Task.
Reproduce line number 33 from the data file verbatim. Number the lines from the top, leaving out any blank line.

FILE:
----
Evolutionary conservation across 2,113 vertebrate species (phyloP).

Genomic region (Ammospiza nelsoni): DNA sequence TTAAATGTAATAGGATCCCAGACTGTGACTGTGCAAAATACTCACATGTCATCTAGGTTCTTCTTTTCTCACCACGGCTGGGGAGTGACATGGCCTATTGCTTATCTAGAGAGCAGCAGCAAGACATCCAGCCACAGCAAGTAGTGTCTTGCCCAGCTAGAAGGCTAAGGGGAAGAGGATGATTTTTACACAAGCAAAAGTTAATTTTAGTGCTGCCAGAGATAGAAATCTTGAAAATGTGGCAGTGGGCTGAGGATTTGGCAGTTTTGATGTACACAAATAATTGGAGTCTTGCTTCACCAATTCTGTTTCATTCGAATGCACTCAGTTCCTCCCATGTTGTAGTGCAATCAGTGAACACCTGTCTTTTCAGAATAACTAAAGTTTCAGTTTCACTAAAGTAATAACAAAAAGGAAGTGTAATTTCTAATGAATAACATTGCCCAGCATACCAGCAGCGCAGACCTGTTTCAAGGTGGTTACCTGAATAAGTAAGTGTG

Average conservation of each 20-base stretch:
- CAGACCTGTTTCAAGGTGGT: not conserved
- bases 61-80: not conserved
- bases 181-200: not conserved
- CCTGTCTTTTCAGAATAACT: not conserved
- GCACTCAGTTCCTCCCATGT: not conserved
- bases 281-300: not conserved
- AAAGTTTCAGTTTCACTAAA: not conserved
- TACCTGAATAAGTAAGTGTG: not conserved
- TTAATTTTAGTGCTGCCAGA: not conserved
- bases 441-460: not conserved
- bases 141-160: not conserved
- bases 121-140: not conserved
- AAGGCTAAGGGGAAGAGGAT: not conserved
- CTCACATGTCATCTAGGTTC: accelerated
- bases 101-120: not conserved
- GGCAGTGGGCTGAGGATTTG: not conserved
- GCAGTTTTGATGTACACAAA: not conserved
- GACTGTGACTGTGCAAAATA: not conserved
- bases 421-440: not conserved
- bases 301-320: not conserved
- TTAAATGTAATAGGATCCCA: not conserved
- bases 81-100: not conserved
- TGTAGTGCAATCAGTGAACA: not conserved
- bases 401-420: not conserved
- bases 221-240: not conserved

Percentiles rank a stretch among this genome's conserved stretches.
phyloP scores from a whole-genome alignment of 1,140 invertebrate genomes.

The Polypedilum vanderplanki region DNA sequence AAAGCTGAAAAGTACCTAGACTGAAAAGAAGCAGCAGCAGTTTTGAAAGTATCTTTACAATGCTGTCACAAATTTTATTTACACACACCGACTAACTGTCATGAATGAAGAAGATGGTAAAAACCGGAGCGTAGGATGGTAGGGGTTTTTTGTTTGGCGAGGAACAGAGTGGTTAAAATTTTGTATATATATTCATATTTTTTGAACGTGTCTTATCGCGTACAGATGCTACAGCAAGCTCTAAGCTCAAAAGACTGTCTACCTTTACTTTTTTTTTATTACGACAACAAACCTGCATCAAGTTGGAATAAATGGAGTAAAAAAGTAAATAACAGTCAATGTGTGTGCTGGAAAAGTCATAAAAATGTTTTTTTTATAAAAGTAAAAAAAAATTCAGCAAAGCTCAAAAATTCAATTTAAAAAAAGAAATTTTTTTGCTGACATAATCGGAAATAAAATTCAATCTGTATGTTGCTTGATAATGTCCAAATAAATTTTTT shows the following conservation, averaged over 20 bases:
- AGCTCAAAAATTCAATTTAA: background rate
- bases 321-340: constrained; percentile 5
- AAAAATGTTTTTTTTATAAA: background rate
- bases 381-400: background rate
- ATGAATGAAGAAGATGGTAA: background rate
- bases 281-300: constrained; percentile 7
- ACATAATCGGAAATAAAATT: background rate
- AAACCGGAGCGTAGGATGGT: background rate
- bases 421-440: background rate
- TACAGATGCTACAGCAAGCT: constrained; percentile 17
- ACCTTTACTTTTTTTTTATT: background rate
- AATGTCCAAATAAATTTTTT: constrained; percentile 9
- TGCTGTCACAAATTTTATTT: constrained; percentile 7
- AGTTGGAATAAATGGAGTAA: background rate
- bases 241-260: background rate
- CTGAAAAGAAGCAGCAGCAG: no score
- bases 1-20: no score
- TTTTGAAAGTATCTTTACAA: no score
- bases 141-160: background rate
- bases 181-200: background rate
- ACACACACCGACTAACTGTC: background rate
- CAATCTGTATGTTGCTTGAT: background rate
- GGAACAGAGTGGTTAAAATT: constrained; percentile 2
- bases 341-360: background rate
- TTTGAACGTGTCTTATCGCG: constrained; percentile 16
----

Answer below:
- bases 321-340: constrained; percentile 5